Over 5 million infants have been screened for primary congenital hypothyroidism in California since 1980. This large number along with the multi-ethnic nature of California’s population allows for a detailed analysis of the effects of ethnic origin , sex, and their interaction on birth prevalence. Sex is the most important factor, with at least a 2 :1 (female : male) ratio across all major ethnic groups except blacks. The sex ratio among Hispanics is more striking; female cases out number male cases by a ratio of 3 :1 , and the birth prevalence for Hispanic fem ales is 1 in 1886 births. Previously published rates for Asians and blacks are suspect because of small sample sizes, and Hispanic rates also may be mislead in g if sex is not taken into account. These factors are important when screen in g tests, such as the serum T 4 test, are used as a statistical prescreening before thyroid stimulation hormone levels can be determined and before the influence of ethnic group and sex can be taken into account, because other factors may prevent high-risk groups (such as Hispanic females) from being declared positive.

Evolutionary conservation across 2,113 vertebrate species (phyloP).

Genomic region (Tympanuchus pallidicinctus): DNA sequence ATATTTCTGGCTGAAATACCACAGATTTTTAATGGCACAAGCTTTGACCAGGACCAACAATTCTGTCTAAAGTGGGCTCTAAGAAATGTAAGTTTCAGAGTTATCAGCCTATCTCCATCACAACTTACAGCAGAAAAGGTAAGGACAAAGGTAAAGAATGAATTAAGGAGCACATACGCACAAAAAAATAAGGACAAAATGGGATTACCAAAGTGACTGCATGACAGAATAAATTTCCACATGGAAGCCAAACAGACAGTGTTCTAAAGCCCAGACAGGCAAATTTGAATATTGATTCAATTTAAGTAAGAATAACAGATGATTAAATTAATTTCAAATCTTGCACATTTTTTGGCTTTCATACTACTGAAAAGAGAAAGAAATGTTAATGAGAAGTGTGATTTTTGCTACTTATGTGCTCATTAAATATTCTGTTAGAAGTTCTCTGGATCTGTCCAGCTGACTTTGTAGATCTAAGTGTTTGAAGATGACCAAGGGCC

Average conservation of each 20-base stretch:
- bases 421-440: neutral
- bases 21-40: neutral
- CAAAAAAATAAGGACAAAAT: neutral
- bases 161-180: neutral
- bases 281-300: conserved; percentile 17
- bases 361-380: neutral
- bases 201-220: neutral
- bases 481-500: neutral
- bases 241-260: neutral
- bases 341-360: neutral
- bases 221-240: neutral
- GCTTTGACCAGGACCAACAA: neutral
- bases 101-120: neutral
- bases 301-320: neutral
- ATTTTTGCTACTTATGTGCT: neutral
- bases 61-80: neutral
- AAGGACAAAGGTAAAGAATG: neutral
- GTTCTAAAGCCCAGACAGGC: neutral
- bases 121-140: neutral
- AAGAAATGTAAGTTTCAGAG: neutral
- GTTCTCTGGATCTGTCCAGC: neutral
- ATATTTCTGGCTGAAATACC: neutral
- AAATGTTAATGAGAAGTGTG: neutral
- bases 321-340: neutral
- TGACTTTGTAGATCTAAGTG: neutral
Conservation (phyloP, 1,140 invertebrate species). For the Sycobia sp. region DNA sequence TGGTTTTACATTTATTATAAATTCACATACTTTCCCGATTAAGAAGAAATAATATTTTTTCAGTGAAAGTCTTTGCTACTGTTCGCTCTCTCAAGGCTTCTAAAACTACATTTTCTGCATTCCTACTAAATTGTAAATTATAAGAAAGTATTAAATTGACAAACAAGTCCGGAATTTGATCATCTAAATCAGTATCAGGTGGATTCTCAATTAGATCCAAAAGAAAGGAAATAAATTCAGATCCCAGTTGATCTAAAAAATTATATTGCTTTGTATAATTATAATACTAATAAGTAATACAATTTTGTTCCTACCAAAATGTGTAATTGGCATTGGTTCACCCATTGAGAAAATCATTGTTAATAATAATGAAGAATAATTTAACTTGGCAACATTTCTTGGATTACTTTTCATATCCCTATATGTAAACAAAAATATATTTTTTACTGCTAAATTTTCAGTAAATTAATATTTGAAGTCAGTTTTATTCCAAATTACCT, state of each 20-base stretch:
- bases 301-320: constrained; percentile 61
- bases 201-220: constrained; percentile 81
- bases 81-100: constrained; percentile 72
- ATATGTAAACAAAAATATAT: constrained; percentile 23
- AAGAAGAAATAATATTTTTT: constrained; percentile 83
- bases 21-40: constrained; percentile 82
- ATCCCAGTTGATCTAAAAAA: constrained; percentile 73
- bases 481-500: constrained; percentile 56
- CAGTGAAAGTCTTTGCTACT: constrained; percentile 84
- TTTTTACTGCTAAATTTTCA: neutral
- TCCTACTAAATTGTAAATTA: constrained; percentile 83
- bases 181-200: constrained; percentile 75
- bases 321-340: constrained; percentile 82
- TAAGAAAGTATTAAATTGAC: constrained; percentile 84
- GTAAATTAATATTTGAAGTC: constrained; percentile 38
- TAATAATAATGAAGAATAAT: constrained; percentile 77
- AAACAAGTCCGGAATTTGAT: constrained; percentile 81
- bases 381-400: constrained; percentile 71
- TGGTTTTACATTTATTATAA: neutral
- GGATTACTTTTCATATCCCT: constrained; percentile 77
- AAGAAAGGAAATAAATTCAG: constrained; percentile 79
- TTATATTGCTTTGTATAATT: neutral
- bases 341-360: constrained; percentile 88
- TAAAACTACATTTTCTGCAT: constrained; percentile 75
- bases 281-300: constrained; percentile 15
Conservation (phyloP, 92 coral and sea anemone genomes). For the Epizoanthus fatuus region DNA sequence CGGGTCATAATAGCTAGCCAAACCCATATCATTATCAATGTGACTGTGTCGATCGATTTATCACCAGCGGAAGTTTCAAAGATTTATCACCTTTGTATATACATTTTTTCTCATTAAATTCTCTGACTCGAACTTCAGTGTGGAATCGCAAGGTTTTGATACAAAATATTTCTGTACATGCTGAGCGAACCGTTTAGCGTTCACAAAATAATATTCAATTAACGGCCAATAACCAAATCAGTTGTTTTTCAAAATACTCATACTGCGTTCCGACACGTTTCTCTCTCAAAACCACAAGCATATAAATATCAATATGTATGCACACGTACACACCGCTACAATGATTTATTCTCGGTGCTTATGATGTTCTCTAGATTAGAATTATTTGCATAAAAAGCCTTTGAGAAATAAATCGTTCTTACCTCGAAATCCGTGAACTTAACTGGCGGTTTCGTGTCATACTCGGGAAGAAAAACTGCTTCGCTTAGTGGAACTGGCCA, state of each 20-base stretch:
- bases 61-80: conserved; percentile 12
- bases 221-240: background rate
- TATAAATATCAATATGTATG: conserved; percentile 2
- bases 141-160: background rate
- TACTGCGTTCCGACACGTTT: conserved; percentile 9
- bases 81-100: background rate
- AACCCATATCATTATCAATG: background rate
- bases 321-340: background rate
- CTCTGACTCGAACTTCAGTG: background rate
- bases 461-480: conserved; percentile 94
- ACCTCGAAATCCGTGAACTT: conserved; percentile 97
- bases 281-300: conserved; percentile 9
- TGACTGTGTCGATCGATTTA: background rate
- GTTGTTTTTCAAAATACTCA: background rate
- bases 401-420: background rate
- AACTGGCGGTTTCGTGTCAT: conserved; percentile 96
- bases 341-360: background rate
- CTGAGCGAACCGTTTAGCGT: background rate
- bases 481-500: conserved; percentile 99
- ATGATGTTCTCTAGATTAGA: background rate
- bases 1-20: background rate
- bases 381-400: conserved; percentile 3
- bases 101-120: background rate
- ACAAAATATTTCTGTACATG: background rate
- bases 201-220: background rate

Lorey, Fred W. and Cunningham, George C.
"Birth Prevalence of Primary Congenital Hypothyroidism by Sex and Ethnicity,"
4, Article 15.
Available at: http://digitalcommons.wayne.edu/humbiol/vol64/iss4/15